Embed This Data
- GDP (PPP):
- $1.8 trillion
- -1.9% growth
- -1.5% 5-year compound annual growth
- $30,289 per capita
- Inflation (CPI):
- FDI Inflow:
Italy’s economic freedom score is 61.7, making its economy the 80th freest in the 2015 Index. Its overall score has increased by 0.8 point since last year, with improvements in five of the 10 economic freedoms, including property rights, freedom from corruption, labor freedom, and monetary freedom, outweighing declines in business freedom, management of government spending, and fiscal freedom. Italy is ranked 34th out of 43 countries in the Europe region, and its score is above the world average but below the regional average.
Despite the eurozone’s challenging economic environment, economic freedom in Italy has advanced by 1.4 points since 2011, maintaining the country’s “moderately free” rating. Medium-term gains have occurred in only three of the 10 economic freedoms but have been enough to advance Italy’s overall score. Improvements in labor and investment freedom have led sectoral gains.
However, more substantial reforms are needed. A rigid labor market delays hiring and firing, causing supply and demand mismatches. Government spending that consumes about 50 percent of the domestic economy crowds out productive investment. Growth is hindered by a property rights regime and rule of law that are weakly established by European standards.
After a February 2013 general election that produced no clear winner, center-left Democratic Party leader Enrico Letta was chosen to form a government and serve as prime minister. A year later, former Florence mayor Matteo Renzi won 80 percent of the vote to become Italy’s youngest prime minister ever. He leads a coalition government consisting of the center-left Democratic Party, the center-right People of Freedom Party led by former Prime Minister Silvio Berlusconi, and the centrist Civic Choice Party. Renzi has pledged to reform entitlements, taxes, and labor laws, and he remains broadly popular. Italy has an immense public debt, entrenched organized crime, a large informal sector, and high unemployment, particularly among the young. The North is industrialized and prosperous, while the South is less developed.
Former Prime Minister Berlusconi’s expulsion from parliament late in 2013 following his conviction for tax fraud led to the election in 2014 of a new government pledged to fight corruption. The legal system, however, remains vulnerable to political interference. Property rights and contracts are secure, but court procedures are extremely slow. Protection of intellectual property is below EU norms.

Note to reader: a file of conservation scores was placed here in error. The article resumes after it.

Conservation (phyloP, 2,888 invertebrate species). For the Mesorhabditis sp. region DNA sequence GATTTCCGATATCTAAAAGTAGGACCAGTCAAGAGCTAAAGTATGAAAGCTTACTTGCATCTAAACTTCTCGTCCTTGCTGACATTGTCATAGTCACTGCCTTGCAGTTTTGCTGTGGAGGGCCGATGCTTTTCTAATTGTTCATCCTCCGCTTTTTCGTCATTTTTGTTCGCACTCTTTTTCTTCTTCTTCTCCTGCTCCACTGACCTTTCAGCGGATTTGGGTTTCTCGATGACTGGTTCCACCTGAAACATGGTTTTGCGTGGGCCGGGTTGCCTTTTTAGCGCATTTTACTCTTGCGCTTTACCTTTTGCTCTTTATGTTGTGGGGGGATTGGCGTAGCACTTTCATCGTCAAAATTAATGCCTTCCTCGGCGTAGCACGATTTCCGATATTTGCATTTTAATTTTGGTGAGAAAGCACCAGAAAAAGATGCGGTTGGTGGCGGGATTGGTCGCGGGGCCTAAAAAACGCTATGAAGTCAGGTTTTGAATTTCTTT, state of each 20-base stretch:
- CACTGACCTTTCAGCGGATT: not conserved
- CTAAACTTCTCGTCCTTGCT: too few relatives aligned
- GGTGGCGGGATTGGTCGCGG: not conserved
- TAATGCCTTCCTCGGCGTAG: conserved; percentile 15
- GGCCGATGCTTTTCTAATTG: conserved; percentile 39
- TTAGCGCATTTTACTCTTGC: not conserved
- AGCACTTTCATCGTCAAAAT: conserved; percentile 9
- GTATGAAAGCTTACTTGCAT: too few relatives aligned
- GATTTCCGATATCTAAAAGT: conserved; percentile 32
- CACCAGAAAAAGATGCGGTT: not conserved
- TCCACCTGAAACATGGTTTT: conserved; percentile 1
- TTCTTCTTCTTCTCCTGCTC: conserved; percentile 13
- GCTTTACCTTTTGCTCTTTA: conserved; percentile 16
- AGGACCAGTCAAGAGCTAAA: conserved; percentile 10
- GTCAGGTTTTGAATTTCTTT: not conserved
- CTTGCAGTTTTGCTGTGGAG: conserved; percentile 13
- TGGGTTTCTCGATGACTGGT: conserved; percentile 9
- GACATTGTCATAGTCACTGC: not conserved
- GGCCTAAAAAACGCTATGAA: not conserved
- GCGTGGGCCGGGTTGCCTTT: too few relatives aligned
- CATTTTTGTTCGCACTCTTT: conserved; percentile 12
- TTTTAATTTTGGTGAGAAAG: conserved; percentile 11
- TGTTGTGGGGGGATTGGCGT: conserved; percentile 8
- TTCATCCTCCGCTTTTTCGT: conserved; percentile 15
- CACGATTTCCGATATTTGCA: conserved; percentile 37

The top individual income tax rate is 43 percent, and the top corporate tax rate is 27.5 percent. Other taxes include a value-added tax and an inheritance tax. The total tax burden equals 44.4 percent of domestic production, and government expenditures account for 50.6 percent of domestic output. Public debt remains high at 133 percent of GDP, but sovereign financing concerns have abated.
With no minimum capital required, business formation takes only five procedures, but burdensome licensing requirements require over three months on average, discouraging dynamic entrepreneurial growth. The labor market remains stagnant. The rigid labor code hurts competitiveness and employment prospects. Monetary stability has been relatively well maintained, and the government has reduced subsidies for renewable energy.
EU members have a 1.0 percent average tariff rate. Although some non-tariff barriers exist, the EU is relatively open to external trade. Foreign and domestic investments are generally treated equally under Italian law. The financial system, dominated by banks, remains vulnerable to state interference. There are about 700 banks. Nonperforming loans have increased considerably since 2007.